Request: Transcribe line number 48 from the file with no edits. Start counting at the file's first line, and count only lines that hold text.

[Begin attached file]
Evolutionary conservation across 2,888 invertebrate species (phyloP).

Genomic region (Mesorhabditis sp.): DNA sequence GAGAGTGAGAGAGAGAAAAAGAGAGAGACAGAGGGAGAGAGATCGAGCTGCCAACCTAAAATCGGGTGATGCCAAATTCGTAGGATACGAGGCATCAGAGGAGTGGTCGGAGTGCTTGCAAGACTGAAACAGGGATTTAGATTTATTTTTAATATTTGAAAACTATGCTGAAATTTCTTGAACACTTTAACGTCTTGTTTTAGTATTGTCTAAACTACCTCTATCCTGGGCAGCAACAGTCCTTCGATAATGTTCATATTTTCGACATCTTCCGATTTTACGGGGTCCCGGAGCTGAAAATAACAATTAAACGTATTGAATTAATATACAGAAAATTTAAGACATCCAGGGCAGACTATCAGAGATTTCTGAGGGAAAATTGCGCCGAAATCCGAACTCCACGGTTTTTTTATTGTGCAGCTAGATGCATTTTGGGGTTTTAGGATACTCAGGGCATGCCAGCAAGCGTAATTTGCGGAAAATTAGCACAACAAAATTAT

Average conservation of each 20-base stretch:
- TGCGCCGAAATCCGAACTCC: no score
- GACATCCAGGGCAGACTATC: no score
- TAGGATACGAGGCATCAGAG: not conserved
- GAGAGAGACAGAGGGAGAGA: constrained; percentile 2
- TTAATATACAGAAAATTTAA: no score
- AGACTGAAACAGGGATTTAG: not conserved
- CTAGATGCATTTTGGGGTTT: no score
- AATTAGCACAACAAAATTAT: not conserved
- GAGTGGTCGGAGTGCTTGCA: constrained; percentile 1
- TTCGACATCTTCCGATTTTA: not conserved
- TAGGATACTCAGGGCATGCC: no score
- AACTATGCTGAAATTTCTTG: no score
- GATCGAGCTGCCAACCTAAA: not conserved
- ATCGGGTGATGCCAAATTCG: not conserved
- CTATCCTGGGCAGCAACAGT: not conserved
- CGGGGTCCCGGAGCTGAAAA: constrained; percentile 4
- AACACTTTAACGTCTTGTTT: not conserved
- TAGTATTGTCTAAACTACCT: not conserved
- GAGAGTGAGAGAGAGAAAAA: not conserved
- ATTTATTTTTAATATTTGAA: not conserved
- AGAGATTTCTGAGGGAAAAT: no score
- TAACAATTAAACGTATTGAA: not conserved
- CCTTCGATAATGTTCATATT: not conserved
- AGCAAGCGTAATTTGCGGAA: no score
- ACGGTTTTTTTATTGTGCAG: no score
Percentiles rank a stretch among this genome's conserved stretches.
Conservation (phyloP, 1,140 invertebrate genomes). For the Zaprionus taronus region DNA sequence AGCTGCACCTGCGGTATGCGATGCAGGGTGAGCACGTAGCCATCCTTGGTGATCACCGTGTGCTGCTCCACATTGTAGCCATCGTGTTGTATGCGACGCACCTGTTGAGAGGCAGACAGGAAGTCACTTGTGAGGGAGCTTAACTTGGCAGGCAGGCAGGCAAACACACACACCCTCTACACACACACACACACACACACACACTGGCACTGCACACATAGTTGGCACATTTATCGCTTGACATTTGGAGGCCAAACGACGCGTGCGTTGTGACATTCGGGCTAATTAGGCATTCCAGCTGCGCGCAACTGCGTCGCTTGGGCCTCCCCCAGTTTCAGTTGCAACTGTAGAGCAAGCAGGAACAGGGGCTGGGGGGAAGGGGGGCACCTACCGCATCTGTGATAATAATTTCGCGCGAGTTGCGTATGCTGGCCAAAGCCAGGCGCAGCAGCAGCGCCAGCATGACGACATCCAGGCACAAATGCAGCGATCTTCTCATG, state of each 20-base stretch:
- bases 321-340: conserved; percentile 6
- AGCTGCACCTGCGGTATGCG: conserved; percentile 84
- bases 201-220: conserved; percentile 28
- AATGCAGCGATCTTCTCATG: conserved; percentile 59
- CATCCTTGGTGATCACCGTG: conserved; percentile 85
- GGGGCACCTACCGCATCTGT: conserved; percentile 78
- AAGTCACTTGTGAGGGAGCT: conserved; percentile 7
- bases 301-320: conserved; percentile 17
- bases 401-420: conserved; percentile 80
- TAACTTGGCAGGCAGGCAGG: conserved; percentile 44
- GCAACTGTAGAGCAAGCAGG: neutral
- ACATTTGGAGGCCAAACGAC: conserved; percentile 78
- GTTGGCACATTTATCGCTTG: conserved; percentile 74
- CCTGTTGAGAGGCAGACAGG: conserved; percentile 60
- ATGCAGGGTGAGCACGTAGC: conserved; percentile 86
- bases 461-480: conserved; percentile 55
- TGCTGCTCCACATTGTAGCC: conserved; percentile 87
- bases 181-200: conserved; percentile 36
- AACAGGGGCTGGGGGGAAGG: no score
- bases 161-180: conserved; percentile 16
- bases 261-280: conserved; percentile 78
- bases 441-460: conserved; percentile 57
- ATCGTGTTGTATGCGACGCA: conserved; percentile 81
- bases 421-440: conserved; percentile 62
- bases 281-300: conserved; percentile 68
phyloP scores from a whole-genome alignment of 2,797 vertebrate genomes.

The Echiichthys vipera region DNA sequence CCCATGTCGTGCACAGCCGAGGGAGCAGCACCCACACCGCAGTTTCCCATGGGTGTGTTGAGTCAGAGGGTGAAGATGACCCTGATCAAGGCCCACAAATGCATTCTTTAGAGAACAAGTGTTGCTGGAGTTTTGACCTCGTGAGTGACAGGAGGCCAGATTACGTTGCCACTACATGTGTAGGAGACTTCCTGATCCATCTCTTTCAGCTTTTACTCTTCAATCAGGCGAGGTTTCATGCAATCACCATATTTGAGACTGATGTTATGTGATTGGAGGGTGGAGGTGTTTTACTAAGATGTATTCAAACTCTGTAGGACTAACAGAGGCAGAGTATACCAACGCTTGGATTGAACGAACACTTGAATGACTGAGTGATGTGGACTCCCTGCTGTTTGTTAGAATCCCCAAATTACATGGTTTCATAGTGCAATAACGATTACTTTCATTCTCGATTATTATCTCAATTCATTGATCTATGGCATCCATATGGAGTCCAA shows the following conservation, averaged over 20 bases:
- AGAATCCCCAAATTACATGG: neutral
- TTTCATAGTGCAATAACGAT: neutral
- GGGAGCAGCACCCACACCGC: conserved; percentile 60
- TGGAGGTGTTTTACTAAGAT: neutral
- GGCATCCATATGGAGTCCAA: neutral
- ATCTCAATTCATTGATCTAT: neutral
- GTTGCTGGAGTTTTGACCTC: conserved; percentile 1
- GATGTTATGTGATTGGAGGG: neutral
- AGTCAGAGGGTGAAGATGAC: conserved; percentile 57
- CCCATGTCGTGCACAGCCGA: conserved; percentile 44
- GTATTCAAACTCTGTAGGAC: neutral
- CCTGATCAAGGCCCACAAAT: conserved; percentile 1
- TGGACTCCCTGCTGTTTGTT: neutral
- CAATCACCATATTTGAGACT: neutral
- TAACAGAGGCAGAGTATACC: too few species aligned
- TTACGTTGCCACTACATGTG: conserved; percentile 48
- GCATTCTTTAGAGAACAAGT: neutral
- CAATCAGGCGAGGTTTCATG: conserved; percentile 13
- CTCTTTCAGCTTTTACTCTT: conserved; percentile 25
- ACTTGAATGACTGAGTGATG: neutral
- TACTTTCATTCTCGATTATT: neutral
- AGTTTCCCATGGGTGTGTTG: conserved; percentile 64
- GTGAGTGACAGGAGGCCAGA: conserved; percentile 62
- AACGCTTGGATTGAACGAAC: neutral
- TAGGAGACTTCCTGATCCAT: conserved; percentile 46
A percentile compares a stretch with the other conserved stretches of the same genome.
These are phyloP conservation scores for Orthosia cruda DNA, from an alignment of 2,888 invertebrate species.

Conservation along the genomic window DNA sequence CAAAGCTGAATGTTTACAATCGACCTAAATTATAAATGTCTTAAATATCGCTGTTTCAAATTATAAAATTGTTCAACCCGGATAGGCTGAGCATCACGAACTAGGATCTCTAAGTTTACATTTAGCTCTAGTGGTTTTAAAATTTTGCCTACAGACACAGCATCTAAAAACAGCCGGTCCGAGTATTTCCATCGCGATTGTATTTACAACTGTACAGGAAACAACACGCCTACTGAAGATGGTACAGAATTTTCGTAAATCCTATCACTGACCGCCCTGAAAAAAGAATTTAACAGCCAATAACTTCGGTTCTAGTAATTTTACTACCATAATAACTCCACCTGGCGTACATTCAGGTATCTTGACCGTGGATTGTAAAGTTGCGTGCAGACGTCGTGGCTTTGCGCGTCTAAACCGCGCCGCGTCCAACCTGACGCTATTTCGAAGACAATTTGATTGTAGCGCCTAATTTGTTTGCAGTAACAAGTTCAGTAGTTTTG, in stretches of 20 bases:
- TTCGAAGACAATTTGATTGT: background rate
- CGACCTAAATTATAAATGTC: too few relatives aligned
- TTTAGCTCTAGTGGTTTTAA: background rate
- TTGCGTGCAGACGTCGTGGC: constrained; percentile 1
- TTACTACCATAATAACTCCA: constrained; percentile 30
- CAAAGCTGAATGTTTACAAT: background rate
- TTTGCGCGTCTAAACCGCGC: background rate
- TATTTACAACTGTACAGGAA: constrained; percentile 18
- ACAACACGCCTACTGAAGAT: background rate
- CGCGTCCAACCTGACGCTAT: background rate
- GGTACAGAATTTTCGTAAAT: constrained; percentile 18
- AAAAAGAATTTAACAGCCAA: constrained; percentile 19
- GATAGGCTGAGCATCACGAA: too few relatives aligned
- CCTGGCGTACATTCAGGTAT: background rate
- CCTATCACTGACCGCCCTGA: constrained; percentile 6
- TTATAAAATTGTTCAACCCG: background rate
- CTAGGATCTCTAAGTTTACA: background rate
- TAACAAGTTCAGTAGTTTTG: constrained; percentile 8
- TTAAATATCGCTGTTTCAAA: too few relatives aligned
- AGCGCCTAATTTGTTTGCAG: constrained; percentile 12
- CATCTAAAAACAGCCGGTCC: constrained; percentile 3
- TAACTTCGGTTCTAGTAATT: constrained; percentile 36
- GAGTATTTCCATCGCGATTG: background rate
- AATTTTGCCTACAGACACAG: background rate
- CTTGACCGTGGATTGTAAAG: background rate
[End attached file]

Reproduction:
- bases 181-200: conserved; percentile 36